This case has lessons for everyone. If you’re an advertiser making comparative claims, make sure that you are clear about exactly what products or services you are comparing so that you lessen the potential for consumer confusion –  not to mention the potential for your competitor to argue that consumers are confused. If you’re a monster focused on online gaming, make sure you spring for the faster internet plan. Either way, a little prior planning can save you a lot of frustration later.

This week, 38 Attorneys General joined forces in a letter promulgated by the National Association of Attorneys General (NAAG) to urge Congress to provide them with authority to address consumers’ frustrations with airlines, further advocating for a shift of federal authority over consumer complaints away from the Department of Transportation.

Stating that the airline industry has “failed their customers,” the Attorneys General discuss the thousands of complaints they receive from consumers that they are unable to act upon due to the US Department of Transportation’s preempting authority. The AGs blame USDOT throughout multiple administrations for not taking appropriate action against the airlines even when made aware of the AG consumer complaints. General Weiser of Colorado additionally has raised antitrust concerns further impact consumers. Ultimately, the AGs ask Congress to pass legislation to authorize State AGs to enforce consumer protection laws against airlines. As an essential service to the economy and both personal and professional lives of consumers, the AGs state that the airline industry’s impact on consumers is a bipartisan issue that should be policed by State AGs to increase consumer confidence.

While the AGs don’t specifically note in the letter how their powers have become limited, two important cases highlight the broad preemptive power of the Airline Deregulation Act of 1978. In the first, Morales v. Trans World Airlines, 504 US 374 (1992), the United States Supreme Court held that the Airline Deregulation Act preempts States from enforcement of their general consumer protection statutes, in this case specifically pertaining to allegedly deceptive advertisements. States had created airline industry guidelines through the National Association of Attorneys General as part of a multistate effort in the 1980s, which Texas later sought to enforce in the TWA case.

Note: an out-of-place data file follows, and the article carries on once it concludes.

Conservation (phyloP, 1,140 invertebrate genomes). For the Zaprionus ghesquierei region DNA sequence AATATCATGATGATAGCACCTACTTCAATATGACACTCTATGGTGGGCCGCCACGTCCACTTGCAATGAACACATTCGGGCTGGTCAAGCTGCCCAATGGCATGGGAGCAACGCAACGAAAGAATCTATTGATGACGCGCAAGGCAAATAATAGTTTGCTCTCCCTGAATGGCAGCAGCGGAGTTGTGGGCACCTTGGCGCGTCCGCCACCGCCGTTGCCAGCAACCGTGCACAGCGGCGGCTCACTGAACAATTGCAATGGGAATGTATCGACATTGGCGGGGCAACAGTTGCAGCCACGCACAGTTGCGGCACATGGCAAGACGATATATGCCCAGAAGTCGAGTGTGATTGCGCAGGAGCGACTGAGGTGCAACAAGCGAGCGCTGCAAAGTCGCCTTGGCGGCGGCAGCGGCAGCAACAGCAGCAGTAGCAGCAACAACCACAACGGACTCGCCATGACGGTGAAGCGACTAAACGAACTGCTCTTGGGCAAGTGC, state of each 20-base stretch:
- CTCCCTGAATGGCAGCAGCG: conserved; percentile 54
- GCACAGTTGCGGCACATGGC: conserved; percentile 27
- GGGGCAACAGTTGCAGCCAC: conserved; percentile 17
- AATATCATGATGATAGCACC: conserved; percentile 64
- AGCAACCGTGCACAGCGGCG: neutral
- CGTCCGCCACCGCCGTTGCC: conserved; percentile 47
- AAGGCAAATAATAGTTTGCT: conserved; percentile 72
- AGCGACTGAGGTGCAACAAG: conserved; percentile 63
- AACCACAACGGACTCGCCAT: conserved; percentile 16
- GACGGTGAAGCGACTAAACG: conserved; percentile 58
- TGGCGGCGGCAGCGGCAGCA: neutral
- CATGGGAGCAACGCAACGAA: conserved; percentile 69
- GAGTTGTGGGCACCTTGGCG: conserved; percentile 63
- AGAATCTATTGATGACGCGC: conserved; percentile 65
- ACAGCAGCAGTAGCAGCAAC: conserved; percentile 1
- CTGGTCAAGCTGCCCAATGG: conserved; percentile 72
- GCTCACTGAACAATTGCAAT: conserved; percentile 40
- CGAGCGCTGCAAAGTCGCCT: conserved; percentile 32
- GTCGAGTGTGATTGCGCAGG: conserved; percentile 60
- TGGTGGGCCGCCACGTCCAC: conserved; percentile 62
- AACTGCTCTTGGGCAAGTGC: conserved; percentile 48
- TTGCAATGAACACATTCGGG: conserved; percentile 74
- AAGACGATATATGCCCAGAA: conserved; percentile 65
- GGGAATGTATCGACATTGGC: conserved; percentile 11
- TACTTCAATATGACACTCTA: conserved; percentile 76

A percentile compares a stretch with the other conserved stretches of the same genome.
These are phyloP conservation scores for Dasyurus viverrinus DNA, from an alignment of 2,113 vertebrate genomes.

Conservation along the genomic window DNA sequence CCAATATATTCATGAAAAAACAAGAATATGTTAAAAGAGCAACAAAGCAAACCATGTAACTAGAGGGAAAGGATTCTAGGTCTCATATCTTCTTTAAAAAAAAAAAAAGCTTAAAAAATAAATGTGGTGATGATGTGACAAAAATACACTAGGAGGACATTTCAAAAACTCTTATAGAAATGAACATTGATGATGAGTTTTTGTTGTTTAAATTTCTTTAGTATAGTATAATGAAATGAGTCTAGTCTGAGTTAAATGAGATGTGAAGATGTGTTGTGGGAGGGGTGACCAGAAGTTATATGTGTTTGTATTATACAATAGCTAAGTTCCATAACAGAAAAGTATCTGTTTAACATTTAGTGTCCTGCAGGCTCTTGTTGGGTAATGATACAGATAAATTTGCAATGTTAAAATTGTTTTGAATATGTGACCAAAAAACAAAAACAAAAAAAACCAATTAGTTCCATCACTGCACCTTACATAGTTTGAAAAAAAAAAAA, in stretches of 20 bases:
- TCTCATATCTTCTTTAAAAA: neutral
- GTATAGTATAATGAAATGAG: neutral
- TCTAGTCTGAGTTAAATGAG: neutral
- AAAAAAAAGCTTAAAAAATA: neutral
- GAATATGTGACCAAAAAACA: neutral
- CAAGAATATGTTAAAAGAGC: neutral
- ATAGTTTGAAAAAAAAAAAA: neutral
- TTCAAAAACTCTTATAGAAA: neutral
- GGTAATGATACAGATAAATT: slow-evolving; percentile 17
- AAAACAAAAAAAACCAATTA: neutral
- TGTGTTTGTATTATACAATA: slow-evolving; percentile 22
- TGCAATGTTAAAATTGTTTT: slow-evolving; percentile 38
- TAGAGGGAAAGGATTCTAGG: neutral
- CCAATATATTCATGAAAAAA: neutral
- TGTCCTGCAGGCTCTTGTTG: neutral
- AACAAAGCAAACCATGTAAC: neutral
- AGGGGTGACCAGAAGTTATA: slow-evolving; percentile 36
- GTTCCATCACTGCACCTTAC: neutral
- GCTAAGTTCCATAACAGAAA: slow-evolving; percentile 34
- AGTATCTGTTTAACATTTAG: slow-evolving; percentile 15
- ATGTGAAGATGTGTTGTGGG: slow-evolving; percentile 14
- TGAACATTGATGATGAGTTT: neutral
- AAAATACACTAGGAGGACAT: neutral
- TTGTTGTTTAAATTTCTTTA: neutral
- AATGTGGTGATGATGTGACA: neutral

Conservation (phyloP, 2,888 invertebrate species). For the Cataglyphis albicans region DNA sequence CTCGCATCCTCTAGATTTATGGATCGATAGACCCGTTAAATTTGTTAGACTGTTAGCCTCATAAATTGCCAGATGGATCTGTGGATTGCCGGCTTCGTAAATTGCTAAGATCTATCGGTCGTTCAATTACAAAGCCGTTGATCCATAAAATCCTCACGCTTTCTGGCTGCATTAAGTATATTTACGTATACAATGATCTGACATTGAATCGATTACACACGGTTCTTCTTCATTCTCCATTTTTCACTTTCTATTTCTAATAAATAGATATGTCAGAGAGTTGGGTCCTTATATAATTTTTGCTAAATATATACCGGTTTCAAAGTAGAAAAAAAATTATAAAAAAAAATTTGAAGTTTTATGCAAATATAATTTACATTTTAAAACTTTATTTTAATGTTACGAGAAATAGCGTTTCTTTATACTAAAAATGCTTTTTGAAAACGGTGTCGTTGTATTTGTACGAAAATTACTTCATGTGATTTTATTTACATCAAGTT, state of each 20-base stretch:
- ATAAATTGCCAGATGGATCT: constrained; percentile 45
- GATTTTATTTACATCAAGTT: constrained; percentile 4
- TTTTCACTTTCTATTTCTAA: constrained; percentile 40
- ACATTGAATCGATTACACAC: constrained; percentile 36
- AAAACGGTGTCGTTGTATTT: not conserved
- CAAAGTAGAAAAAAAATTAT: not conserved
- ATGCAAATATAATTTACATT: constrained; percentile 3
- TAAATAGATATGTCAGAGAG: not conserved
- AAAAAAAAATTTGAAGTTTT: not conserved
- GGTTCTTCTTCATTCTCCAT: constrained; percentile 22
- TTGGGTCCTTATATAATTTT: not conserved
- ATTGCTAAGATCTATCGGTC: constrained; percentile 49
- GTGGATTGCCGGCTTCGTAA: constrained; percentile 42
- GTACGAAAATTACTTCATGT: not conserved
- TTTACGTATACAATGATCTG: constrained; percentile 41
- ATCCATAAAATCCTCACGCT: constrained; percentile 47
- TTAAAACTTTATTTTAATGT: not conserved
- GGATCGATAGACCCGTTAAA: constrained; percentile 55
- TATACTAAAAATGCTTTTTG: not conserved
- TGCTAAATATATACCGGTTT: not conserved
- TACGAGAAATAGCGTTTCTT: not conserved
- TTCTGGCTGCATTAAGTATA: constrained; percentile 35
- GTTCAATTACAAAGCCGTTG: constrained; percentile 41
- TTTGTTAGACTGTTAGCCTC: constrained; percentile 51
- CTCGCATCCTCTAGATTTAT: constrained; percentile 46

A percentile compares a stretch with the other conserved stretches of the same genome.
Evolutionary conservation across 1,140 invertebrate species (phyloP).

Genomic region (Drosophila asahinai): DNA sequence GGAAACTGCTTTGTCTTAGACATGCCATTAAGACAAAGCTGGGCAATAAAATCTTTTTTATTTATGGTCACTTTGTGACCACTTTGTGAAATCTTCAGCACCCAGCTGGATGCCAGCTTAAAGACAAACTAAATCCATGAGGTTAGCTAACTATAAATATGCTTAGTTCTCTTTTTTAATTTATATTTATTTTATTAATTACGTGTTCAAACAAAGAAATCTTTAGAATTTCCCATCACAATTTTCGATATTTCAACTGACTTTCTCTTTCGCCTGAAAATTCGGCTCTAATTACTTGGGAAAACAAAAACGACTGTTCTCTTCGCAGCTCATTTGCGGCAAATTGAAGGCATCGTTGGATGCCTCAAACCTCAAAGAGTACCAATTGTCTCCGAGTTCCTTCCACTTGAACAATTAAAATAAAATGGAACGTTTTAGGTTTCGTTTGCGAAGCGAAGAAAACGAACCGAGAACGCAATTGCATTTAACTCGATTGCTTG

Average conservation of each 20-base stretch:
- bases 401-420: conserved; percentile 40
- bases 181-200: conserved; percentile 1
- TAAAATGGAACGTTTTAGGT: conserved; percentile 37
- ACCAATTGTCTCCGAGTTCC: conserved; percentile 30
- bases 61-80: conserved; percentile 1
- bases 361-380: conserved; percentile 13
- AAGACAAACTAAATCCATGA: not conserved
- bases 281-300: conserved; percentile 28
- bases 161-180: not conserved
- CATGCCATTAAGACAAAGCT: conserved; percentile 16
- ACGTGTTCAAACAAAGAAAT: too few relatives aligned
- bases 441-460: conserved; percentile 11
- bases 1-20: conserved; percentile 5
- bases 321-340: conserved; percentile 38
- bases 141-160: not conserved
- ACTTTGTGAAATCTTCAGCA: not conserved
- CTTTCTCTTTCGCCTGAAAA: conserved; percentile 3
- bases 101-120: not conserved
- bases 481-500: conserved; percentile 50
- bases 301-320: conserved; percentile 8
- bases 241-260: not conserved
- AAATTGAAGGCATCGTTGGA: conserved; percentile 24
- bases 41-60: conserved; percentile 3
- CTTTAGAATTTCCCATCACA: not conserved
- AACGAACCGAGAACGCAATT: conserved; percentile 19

Later in 2012 California filed suit under its Online Privacy Protection Act against Delta over its app lacking a privacy policy. A California appeals court in 2016 ruled that the state did not have the ability to enforce its privacy statute because the Airline Deregulation Act disallows states from enforcing laws “related to a price, route or service of an air carrier.”

The takeaway? States AGs will continue to push boundaries where their consumers have interest and where they believe their enforcement efforts can complement and enhance federal protections.  Moreover, when issues arise but they cannot enforce their laws, they will use those opportunities to expand their consumer protection authority.


Last November, the FTC sought public comment on a draft strategic plan for 2022-2026.  As we blogged here and discussed in a comment submitted to the FTC (one of only 21 submitted), a key change from prior strategic plans was deletion of the phrase “without unduly burdening legitimate business activity” from the FTC’s Mission Statement – a change that the Commission majority just adopted in its final Strategic Plan for 2022-2026.

Here’s the Mission Statement from the FY 2018-2022 plan, which generally tracks wording that the FTC has used for decades:

  • Protecting consumers and competition by preventing anticompetitive, deceptive, and unfair business practices through law enforcement, advocacy, and education without unduly burdening legitimate business activity (emphasis added).

And here’s the Mission Statement that the FTC just finalized for 2022-2026: